SOURCE: Texas Longhorn Marketing Alliance

Texas Longhorn Marketing Alliance

March 17, 2011 08:57 ET

100 Extraordinary Texas Longhorn Cattle Attract 500 Breeders for Annual Ballroom Auction

TLMA's 2011 Texas Longhorn Legacy Sale Brings Best-of-Breed Cattle to Hyatt Regency North Dallas Ballroom for the World's Only Black Tie-Optional Texas Longhorn Auction

LAMPASAS, TX and DALLAS, TX--(Marketwire - March 17, 2011) - Tomorrow and Saturday, over 100 of the world's finest Texas Longhorn cattle will file into the Texas Ballroom in the Hyatt Regency North Dallas in Richardson, Texas, for the 2011 Texas Longhorn Legacy Sale VII. The seventh annual event is bringing over 500 Texas Longhorn breeders and enthusiasts together March 18-19 for a weekend of auctions that will recognize excellence in breeding, promote awareness about the heritage of the extraordinary breed of cattle, and raise money for charitable causes.

Produced by the Texas Longhorn Marketing Alliance (TLMA), the Legacy Sale has established numerous records for Longhorn cattle sales, including the 2008 sale of SDR Candy Cane for $170,000, the highest selling Longhorn cow in history, and 2009's top selling Longhorn cow, EOT Outback Cherry, who was purchased for $97,000. While the highly-pedigreed cattle sold at the annual black tie-optional affair average $15,000 to $18,000 each, many Texas Longhorns can be purchased for very affordable prices.

"There is only one true showcase for the Longhorn breed and that's the annual Texas Longhorn Legacy Sale," said Red McCombs, Texas businessman, philanthropist and Texas Longhorn breeder. "It's a 'can't miss' event, where I always sent my best cattle."

Over the past six years, the Legacy Sale has generated nearly $1 million for college scholarships, cancer research and children's causes. This year, money will be raised for the Mosser Family Scholarship Fund, which distributes scholarship money to children, who raise and exhibit Texas Longhorn cattle, and to the Texas Longhorn Heritage Foundation, an independent foundation that supports worthy causes for Texas Longhorn breeders.

"For Longhorn cattle raisers, the Legacy is the best and biggest of the sales," said Rick Friedrich, Texas Longhorn breeder. "It's where the best cattle are bought and sold and where the best breeders put their best foot forward."

Participants will gather Friday, March 18, for an informal banquet and fundraising auction. The main auction and additional fundraising auctions will be held Saturday evening in conjunction with a black tie-optional banquet.

"Only in Texas will a 4-Star hotel invite cattle into their grand ballroom," said Wes Chancey, TLMA CEO. "But these aren't just any cattle, they're a sampling of the most magnificent Texas Longhorns in the world and that's what draws hundreds of breeders from throughout the U.S."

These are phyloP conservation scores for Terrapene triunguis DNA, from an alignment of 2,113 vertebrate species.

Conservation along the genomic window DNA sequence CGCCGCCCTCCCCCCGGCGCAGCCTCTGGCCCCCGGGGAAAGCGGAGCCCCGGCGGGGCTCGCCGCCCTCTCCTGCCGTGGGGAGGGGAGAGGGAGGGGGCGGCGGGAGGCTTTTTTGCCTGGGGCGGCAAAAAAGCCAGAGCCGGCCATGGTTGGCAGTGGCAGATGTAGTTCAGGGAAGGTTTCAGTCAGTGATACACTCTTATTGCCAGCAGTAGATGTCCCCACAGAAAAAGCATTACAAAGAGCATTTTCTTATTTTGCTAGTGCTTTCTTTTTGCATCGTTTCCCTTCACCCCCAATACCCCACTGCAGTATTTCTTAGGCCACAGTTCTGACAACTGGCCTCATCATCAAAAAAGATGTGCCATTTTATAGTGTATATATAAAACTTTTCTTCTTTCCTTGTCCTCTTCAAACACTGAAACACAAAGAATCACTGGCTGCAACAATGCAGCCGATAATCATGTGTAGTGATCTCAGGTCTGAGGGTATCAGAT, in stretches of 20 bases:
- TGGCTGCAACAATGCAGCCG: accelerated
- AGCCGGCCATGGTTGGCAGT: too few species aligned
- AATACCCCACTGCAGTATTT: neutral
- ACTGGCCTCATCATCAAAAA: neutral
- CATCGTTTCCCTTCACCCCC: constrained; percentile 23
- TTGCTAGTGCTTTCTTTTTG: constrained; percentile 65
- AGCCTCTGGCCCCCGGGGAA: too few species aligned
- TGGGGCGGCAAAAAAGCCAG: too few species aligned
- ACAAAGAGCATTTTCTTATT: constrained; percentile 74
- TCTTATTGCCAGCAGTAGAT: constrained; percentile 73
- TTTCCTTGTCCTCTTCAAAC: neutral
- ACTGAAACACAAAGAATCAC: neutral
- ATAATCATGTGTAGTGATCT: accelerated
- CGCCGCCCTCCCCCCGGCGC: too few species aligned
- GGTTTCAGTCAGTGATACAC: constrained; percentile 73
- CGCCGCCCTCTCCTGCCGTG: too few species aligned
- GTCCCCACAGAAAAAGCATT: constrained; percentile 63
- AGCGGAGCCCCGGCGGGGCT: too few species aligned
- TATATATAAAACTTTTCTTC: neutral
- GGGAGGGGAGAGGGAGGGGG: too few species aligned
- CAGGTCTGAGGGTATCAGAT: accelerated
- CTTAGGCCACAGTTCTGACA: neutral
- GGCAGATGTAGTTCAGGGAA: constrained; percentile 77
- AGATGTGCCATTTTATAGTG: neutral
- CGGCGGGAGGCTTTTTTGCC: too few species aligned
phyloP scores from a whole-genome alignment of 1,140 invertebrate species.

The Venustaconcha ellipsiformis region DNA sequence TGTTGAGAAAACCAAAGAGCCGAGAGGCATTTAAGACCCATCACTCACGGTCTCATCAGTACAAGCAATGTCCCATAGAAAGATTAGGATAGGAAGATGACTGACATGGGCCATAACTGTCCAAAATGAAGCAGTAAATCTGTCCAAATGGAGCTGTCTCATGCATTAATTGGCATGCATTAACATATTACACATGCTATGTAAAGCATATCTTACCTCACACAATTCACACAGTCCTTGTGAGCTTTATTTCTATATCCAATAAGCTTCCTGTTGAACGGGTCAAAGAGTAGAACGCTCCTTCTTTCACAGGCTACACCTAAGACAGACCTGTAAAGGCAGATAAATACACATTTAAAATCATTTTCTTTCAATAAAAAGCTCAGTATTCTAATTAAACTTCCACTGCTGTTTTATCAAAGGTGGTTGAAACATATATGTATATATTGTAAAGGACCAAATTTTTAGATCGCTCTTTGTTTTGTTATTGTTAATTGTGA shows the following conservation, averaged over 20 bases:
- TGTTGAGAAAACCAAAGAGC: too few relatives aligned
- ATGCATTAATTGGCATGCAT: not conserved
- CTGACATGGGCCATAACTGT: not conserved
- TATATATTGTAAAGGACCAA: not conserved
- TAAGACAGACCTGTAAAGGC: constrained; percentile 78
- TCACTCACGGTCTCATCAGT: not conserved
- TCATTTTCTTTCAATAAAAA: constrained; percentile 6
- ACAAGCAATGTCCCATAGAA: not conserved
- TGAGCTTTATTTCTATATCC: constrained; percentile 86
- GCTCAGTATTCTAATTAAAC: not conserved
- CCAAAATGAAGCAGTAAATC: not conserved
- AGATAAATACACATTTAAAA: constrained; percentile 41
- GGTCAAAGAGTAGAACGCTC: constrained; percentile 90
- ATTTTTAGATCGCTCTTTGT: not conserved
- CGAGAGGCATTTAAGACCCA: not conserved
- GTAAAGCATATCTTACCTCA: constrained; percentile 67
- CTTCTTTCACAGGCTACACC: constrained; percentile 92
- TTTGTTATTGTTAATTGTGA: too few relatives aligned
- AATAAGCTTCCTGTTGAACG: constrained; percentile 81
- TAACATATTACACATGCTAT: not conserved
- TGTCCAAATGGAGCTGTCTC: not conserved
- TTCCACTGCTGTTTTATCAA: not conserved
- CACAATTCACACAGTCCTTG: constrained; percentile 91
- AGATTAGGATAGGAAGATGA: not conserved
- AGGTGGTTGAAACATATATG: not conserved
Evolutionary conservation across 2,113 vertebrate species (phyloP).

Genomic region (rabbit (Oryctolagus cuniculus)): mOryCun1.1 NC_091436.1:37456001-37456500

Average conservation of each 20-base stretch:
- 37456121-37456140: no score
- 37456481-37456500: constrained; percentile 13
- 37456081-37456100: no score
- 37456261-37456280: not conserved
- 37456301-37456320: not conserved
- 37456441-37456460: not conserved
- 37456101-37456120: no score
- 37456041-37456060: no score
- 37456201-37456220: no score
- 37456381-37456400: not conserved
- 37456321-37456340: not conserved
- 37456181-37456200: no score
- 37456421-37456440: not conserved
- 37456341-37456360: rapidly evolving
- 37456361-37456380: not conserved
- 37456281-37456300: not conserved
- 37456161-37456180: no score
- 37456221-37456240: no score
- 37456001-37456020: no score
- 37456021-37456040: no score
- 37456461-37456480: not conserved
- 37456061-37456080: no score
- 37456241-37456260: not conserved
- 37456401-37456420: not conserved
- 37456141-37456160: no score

More information is located at www.thelonghornalliance.com or by calling 1-512-556-0300.

More about Texas Longhorn Cattle
The first cattle introduced to the New World by Spaniards in 1493, Longhorns are the only breed of cattle to evolve without human management. They freely roamed West Texas for hundreds of years until American settlers discovered them in the 1830s. From 1866 until 1900, enterprising cowboys rounded up an estimated 10 million head of Longhorn cattle and drove them up the Chisholm Trail to railheads in Abilene and Dodge City. Because English breeds of cattle have fattier beef and Longhorn meat is leaner, the breed was largely ignored as a meat source by the early 1900s.

By the 1920s, the Texas Longhorn breed was nearly depleted. The United States Forest Service is credited with saving it by relocating a small herd of breeding stock to a refuge in Oklahoma. A few years later, people like J. Frank Dobie and others began gathering Longhorns in Texas state parks to preserve the breed and its place in Texas history. Today, there are over 250,000 registered Texas Longhorns in North America and other continents and thousands of Texas Longhorn breeders in the U.S., including actors Matthew McConaughey and Janine Turner, General Tommy Franks (Ret.) and Texas entrepreneur and philanthropist Red McCombs. The best Texas Longhorn cattle sell for tens of thousands of dollars, with a few selling for over $100,000, including a bull that was syndicated for $1 million. A more detailed history of the breed is located on the TLMA website.

About TLMA
The Texas Longhorn Marketing Alliance was established in 2007 to promote the dignity and integrity of Texas Longhorn cattle breed and to serve as voluntary stewards of the Longhorn legacy. Headquartered in Lampasas, Texas, TLMA's growing membership is comprised of thousands of dedicated Texas Longhorn breeders. The organization produces and sponsors several sales events each year. More information about TLMA is located at www.thelonghornalliance.com.

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